The former residents of the Marshall Square retirement community made some very wise decisions in choosing local attorneys Sam Nicholson, Harry Revell and Jack Long to represent them in court.
All three lawyers are well respected throughout the community, extremely knowledgeable about the law and have garnered a lot of attention over the years.
Some of that attention has even made national news.
First off, Sam Nicholson has been practicing law in Augusta for more 35 years and has been named a “Super Lawyer” in the State of Georgia for five of the last six years and also been selected to the National Trial Lawyers Association.
You can’t get much better than that. Let’s just say, he’s worth the money.
But about 15 years ago, Nicholson made national headlines when he dared to take on a corporate monster.
Who exactly was this Goliath that Nicholson challenged in court?
None other than Hooters of America.
Yep. The national restaurant chain best known for its busty waitresses wearing tiny tank tops and skimpy orange shorts.
So what was Nicholson’s beef with the Atlanta-based restaurant chain?
He got fed up with their faxes coming to his office.
The local restaurant began faxing coupons for the restaurant to local businesses and Nicholson quickly became irritated by them.
“They’re annoying,” Nicholson told the New York Times in 2001. “They’re using your paper. They can come in when you’re looking for another fax.”
As a result, Nicholson filed a class-action suit against the company and, to the nation’s surprise, a jury found that the Hooters’ faxes that were rolling off his machine in 1995 willfully violated a little-known federal law called the Telephone Consumer Protection Act that prohibits sending unsolicited fax advertisements.
The jury ended up awarding Nicholson and the 1,320 other plaintiffs included in the lawsuit a $11.9 million judgment.
It was a precedent-setting case that stunned the country.
And who was the lead plaintiff attorney representing Nicholson during the case?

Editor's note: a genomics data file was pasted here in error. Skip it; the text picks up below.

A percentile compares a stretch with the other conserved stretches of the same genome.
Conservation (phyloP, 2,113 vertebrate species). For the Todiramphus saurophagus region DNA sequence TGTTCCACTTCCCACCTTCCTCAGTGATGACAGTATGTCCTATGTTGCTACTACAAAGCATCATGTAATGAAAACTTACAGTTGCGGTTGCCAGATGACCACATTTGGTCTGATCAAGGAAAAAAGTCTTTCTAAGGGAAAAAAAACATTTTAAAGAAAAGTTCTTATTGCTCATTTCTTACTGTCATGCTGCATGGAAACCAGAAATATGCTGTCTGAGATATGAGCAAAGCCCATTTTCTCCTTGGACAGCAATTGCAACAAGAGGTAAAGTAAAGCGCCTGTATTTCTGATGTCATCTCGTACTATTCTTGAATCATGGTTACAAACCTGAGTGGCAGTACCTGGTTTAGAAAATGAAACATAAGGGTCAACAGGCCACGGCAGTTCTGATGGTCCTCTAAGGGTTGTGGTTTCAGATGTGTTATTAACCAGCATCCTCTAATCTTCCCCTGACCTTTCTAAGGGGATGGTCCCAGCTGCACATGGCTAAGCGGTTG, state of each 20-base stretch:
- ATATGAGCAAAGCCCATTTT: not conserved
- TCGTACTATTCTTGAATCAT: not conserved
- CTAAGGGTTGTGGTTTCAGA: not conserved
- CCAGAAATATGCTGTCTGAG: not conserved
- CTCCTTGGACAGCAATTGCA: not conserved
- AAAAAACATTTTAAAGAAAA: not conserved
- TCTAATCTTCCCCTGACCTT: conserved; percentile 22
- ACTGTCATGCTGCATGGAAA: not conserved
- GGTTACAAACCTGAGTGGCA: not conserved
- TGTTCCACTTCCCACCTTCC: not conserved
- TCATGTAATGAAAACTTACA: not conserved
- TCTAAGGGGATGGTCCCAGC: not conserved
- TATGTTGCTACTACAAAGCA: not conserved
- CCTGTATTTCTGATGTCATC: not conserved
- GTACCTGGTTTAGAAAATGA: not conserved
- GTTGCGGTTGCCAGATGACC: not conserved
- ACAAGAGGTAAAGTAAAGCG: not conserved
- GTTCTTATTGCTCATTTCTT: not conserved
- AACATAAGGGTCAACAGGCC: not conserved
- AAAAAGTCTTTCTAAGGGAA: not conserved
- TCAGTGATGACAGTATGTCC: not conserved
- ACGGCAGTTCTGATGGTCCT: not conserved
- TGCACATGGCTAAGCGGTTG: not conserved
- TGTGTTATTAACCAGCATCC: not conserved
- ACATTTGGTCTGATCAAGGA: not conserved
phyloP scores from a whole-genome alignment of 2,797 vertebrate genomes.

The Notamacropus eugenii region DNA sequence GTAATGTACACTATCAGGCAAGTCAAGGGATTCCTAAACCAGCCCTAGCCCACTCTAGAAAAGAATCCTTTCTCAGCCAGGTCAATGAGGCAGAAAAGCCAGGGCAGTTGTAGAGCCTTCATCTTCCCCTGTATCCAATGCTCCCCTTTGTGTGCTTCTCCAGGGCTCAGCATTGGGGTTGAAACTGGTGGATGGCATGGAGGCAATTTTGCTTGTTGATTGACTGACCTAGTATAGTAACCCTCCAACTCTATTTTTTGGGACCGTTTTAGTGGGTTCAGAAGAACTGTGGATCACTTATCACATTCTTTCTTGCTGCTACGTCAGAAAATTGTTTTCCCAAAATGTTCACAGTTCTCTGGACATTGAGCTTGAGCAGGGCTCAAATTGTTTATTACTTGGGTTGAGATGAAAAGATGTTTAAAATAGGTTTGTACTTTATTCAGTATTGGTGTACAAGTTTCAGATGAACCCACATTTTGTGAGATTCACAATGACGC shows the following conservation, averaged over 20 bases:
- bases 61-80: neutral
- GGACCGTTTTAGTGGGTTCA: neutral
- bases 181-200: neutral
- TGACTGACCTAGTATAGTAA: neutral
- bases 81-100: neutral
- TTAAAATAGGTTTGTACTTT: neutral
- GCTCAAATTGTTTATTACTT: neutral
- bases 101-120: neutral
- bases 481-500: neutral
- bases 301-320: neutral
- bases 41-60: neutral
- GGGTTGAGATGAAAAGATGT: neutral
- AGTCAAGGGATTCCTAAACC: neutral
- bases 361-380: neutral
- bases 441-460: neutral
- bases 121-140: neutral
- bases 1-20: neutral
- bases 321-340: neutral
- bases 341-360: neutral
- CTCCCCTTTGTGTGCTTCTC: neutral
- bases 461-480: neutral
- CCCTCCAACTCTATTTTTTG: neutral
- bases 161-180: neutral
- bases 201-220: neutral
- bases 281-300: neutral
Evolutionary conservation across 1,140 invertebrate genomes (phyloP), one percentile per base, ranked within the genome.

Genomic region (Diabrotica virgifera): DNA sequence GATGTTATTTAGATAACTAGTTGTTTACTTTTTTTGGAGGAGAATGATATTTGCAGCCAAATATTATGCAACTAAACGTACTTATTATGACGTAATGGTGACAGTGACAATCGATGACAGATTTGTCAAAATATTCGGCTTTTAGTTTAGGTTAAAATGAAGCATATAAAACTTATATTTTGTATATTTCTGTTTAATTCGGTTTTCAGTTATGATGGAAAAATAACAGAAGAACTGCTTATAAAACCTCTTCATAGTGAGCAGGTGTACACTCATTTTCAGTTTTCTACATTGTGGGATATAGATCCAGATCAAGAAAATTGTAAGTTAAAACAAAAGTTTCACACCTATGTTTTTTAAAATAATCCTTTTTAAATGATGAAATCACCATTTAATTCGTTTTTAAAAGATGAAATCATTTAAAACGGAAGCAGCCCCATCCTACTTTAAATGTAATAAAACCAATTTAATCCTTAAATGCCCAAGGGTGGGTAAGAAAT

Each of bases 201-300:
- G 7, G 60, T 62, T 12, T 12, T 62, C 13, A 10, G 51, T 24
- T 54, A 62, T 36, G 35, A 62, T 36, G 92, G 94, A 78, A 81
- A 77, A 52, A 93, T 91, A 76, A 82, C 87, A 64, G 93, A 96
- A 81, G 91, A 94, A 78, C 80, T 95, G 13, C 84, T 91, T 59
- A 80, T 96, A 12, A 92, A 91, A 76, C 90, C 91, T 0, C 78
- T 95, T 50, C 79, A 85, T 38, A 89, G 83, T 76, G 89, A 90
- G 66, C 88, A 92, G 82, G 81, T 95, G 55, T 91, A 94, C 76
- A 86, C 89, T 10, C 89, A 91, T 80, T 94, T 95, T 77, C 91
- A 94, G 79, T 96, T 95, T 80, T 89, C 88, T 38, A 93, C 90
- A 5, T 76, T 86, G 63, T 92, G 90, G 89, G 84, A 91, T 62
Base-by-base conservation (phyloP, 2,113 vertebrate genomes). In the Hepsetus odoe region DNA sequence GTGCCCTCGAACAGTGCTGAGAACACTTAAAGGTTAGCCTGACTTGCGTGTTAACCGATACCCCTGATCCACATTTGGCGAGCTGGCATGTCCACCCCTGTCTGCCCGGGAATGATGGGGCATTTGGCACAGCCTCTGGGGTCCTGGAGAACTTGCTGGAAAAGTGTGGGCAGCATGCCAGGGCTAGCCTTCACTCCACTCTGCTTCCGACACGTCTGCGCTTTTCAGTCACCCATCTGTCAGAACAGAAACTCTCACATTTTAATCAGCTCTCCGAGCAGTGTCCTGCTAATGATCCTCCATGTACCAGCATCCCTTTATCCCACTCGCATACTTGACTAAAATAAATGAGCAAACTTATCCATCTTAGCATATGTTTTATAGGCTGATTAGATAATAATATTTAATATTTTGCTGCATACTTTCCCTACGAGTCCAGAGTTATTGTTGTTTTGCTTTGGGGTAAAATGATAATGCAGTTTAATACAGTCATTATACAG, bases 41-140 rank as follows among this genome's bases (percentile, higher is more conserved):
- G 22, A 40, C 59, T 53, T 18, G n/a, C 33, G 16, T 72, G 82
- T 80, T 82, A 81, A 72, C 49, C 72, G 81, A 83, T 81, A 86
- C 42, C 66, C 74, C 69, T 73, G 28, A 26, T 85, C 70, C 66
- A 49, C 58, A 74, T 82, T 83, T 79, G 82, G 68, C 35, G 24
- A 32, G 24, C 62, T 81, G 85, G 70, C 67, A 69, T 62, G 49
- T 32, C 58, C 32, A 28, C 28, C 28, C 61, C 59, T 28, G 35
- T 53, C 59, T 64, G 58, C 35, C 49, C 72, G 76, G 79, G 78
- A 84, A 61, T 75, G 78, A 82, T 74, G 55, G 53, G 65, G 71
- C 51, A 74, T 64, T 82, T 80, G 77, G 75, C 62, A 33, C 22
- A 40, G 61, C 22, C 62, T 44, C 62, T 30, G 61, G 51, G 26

Harry Revell, who happened to be a partner with the local law firm, Burnside Wall Daniel Ellison & Revell, at the time.
During the trial, Revell apparently made quite an impact on the jury.
In order to illustrate the number of faxes that Hooters allegedly sent to members of the lawsuit, Revell wheeled 42 reams of paper into the courtroom.
The attorneys estimated it was equivalent to about 21,000 pages of faxes.
“It was more than a few pieces of paper,” Nicholson told the New York Times in 2001.
The case attracted worldwide attention and its merits were debated in law schools across the country, as well as on television programs such as ABC’s “Good Morning America.”
It took six years for Nicholson’s case to reach a jury, but, when it finally did, the $11.9 million verdict left most lawyers, marketing executives and consumer advocates completely speechless.
Clearly, Revell had done an outstanding job on the case against Hooters and, about three years later, in August 2004, he agreed to partner with Sam Nicholson to form Nicholson Revell LLP.
But some former residents of Marshall Square were equally wise to hire attorney Jack Long of the local law firm, Tucker Long.
Long, who has been a trial lawyer since 1971, has been named a Georgia “Super Lawyer” for three years straight.
Long was also appointed by the Chief Justice of the Georgia Supreme Court to serve on the Augusta Judicial Circuit Public Defender Selection Panel and has testified before the Georgia Supreme Court on Indigent Defense.
One of his clients described him as the “Columbo” of local attorneys because he is extremely detail oriented and works tirelessly for his clients.
In recent years, Long has also received a great deal of national attention for the civil cases he has filed in both Richmond and Columbia counties alleging that the state’s private probation company, Sentinel Offender Services, has violated his clients’ constitutional rights.
Long and his local law firm have been committed to battling private probation for years.
Founded in 1992, Sentinel Offender Services has grown into a powerful player in criminal justice systems around the country.
Based in Irvine, Calif., the company has assets of nearly $32 million, and brought in nearly $5.6 million in revenues in 2012, according to disclosures filed in a separate, federal lawsuit.
In Georgia, the bulk of the company’s business comes from collecting fines and fees for private probation.
Long’s clients allege that Sentinel overcharged probationers and illegally collected fees, in some instances using incarceration in jails to coerce payment from probationers.
“Examples of the abuses of tolling go on and on,” Long wrote in a brief to the Georgia Supreme Court. “The point is that Sentinel makes money from tolling at the expense of Georgia citizens. It is debt collection aided by the threat and use of incarceration to compel payment.”
Long is dedicated and absolutely determined to change the probation system here in Georgia.
“The purpose of all of this is to stop what I think is an abusive system,” Long told the Metro Spirit last year. “These people who are working for Sentinel are not really trained probation officers. They are bill collectors.”
Clearly, the former Marshall Square residents are in very good hands with these three lawyers.